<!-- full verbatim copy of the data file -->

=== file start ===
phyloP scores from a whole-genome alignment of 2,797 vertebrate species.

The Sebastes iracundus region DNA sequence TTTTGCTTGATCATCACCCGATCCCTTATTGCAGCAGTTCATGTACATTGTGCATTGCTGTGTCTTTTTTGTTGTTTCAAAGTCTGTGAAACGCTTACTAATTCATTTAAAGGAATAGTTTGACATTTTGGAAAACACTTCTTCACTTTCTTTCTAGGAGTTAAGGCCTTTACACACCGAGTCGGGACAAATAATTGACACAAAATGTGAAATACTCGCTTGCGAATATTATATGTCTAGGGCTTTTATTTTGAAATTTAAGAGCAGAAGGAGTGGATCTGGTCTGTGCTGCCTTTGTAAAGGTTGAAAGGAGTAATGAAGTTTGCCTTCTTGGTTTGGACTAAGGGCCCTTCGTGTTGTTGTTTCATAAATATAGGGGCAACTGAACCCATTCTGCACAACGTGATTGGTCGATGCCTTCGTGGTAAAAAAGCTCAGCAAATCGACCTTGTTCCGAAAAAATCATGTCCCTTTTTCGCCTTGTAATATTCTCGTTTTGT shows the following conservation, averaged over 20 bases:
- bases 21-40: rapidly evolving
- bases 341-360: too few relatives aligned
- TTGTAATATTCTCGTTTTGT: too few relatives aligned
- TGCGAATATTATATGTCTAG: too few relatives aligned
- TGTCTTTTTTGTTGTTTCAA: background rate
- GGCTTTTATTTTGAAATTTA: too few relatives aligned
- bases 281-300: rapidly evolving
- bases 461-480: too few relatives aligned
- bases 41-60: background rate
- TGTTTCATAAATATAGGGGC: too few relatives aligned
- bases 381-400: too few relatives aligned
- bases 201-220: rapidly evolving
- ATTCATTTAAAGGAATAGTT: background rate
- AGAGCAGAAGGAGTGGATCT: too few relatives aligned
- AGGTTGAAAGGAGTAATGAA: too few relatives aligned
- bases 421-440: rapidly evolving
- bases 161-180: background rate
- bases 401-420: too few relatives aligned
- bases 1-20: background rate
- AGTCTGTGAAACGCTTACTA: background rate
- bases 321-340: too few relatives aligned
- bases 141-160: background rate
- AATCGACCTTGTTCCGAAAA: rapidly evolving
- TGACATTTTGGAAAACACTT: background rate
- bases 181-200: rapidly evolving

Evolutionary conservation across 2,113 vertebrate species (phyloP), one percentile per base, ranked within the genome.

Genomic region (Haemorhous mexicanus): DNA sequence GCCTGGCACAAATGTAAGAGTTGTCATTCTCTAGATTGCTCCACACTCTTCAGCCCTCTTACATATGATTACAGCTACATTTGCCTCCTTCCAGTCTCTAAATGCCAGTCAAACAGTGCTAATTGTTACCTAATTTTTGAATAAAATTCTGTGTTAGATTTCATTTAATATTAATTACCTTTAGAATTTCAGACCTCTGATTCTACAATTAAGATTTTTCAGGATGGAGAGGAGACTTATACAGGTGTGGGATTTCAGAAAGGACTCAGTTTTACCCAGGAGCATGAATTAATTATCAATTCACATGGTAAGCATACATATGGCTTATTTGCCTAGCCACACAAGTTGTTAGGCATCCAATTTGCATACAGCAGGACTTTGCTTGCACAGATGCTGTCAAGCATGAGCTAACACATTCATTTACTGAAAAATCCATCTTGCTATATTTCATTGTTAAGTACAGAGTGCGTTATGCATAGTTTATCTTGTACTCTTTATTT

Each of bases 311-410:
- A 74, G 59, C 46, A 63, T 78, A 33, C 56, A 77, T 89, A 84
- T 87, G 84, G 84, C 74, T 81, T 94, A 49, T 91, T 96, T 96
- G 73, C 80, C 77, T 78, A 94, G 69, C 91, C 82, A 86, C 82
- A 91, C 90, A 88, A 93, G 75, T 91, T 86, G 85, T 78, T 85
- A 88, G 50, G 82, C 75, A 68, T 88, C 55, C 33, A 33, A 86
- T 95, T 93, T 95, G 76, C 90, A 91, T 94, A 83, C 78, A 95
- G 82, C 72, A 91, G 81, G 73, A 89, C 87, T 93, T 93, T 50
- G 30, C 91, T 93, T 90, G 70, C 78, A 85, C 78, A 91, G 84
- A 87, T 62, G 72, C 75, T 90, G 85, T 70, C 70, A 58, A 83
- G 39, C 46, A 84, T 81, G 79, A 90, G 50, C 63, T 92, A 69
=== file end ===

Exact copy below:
phyloP scores from a whole-genome alignment of 2,797 vertebrate species.

The Sebastes iracundus region DNA sequence TTTTGCTTGATCATCACCCGATCCCTTATTGCAGCAGTTCATGTACATTGTGCATTGCTGTGTCTTTTTTGTTGTTTCAAAGTCTGTGAAACGCTTACTAATTCATTTAAAGGAATAGTTTGACATTTTGGAAAACACTTCTTCACTTTCTTTCTAGGAGTTAAGGCCTTTACACACCGAGTCGGGACAAATAATTGACACAAAATGTGAAATACTCGCTTGCGAATATTATATGTCTAGGGCTTTTATTTTGAAATTTAAGAGCAGAAGGAGTGGATCTGGTCTGTGCTGCCTTTGTAAAGGTTGAAAGGAGTAATGAAGTTTGCCTTCTTGGTTTGGACTAAGGGCCCTTCGTGTTGTTGTTTCATAAATATAGGGGCAACTGAACCCATTCTGCACAACGTGATTGGTCGATGCCTTCGTGGTAAAAAAGCTCAGCAAATCGACCTTGTTCCGAAAAAATCATGTCCCTTTTTCGCCTTGTAATATTCTCGTTTTGT shows the following conservation, averaged over 20 bases:
- bases 21-40: rapidly evolving
- bases 341-360: too few relatives aligned
- TTGTAATATTCTCGTTTTGT: too few relatives aligned
- TGCGAATATTATATGTCTAG: too few relatives aligned
- TGTCTTTTTTGTTGTTTCAA: background rate
- GGCTTTTATTTTGAAATTTA: too few relatives aligned
- bases 281-300: rapidly evolving
- bases 461-480: too few relatives aligned
- bases 41-60: background rate
- TGTTTCATAAATATAGGGGC: too few relatives aligned
- bases 381-400: too few relatives aligned
- bases 201-220: rapidly evolving
- ATTCATTTAAAGGAATAGTT: background rate
- AGAGCAGAAGGAGTGGATCT: too few relatives aligned
- AGGTTGAAAGGAGTAATGAA: too few relatives aligned
- bases 421-440: rapidly evolving
- bases 161-180: background rate
- bases 401-420: too few relatives aligned
- bases 1-20: background rate
- AGTCTGTGAAACGCTTACTA: background rate
- bases 321-340: too few relatives aligned
- bases 141-160: background rate
- AATCGACCTTGTTCCGAAAA: rapidly evolving
- TGACATTTTGGAAAACACTT: background rate
- bases 181-200: rapidly evolving

Evolutionary conservation across 2,113 vertebrate species (phyloP), one percentile per base, ranked within the genome.

Genomic region (Haemorhous mexicanus): DNA sequence GCCTGGCACAAATGTAAGAGTTGTCATTCTCTAGATTGCTCCACACTCTTCAGCCCTCTTACATATGATTACAGCTACATTTGCCTCCTTCCAGTCTCTAAATGCCAGTCAAACAGTGCTAATTGTTACCTAATTTTTGAATAAAATTCTGTGTTAGATTTCATTTAATATTAATTACCTTTAGAATTTCAGACCTCTGATTCTACAATTAAGATTTTTCAGGATGGAGAGGAGACTTATACAGGTGTGGGATTTCAGAAAGGACTCAGTTTTACCCAGGAGCATGAATTAATTATCAATTCACATGGTAAGCATACATATGGCTTATTTGCCTAGCCACACAAGTTGTTAGGCATCCAATTTGCATACAGCAGGACTTTGCTTGCACAGATGCTGTCAAGCATGAGCTAACACATTCATTTACTGAAAAATCCATCTTGCTATATTTCATTGTTAAGTACAGAGTGCGTTATGCATAGTTTATCTTGTACTCTTTATTT

Each of bases 311-410:
- A 74, G 59, C 46, A 63, T 78, A 33, C 56, A 77, T 89, A 84
- T 87, G 84, G 84, C 74, T 81, T 94, A 49, T 91, T 96, T 96
- G 73, C 80, C 77, T 78, A 94, G 69, C 91, C 82, A 86, C 82
- A 91, C 90, A 88, A 93, G 75, T 91, T 86, G 85, T 78, T 85
- A 88, G 50, G 82, C 75, A 68, T 88, C 55, C 33, A 33, A 86
- T 95, T 93, T 95, G 76, C 90, A 91, T 94, A 83, C 78, A 95
- G 82, C 72, A 91, G 81, G 73, A 89, C 87, T 93, T 93, T 50
- G 30, C 91, T 93, T 90, G 70, C 78, A 85, C 78, A 91, G 84
- A 87, T 62, G 72, C 75, T 90, G 85, T 70, C 70, A 58, A 83
- G 39, C 46, A 84, T 81, G 79, A 90, G 50, C 63, T 92, A 69